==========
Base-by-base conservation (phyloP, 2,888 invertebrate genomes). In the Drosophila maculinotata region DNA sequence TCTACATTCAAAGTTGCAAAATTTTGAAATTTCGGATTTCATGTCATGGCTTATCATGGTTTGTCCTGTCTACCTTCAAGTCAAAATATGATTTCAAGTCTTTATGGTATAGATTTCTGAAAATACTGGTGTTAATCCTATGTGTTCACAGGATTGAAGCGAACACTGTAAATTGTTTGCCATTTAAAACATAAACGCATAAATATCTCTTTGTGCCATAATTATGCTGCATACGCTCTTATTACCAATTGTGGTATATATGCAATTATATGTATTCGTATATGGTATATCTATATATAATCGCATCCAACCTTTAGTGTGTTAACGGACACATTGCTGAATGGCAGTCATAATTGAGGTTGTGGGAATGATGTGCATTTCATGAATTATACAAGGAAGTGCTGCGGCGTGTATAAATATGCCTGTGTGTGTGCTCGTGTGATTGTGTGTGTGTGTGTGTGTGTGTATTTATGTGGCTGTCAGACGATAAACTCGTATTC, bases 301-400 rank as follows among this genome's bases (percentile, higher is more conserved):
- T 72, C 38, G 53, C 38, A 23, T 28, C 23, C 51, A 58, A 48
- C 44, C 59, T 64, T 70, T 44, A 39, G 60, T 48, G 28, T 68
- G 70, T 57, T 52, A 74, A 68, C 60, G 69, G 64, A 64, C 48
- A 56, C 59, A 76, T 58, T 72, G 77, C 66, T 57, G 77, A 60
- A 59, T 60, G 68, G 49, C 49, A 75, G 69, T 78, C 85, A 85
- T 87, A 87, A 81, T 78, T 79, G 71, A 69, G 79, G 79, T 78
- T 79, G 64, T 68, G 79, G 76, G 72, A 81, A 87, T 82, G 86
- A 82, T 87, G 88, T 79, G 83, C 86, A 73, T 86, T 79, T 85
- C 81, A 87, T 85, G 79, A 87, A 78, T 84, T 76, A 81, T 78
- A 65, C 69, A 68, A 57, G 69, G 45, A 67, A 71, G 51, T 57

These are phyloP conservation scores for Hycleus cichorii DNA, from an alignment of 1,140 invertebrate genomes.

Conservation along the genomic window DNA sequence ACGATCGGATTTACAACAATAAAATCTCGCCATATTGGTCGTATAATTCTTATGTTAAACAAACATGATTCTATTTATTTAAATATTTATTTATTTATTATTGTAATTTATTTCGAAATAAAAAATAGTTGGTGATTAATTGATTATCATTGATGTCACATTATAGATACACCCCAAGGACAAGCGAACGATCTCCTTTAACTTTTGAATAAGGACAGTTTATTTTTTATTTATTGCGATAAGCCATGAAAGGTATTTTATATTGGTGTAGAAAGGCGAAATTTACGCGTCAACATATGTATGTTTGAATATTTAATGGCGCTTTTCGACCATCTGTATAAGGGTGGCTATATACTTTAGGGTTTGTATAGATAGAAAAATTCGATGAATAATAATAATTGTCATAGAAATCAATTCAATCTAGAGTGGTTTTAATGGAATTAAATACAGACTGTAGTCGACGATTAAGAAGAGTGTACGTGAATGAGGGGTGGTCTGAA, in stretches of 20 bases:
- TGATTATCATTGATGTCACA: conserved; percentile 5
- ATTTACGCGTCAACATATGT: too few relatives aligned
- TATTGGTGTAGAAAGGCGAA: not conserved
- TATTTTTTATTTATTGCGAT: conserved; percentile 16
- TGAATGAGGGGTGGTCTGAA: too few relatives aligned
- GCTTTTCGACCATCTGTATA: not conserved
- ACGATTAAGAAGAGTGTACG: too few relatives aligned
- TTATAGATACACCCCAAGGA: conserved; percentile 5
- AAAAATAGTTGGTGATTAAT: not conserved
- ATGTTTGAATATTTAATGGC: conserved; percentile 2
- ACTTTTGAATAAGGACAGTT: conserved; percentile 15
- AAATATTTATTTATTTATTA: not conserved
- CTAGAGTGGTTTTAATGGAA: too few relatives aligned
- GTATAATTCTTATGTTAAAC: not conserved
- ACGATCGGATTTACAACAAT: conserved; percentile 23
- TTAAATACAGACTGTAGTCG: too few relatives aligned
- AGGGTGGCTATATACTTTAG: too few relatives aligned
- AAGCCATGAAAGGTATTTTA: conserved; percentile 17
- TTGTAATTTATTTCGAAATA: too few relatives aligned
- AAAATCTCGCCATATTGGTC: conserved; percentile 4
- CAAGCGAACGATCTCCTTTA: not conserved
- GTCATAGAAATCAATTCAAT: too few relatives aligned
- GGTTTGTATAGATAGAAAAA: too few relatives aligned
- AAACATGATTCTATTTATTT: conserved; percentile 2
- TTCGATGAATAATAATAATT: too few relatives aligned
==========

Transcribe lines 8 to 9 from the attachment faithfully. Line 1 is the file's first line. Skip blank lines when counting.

- T 79, G 64, T 68, G 79, G 76, G 72, A 81, A 87, T 82, G 86
- A 82, T 87, G 88, T 79, G 83, C 86, A 73, T 86, T 79, T 85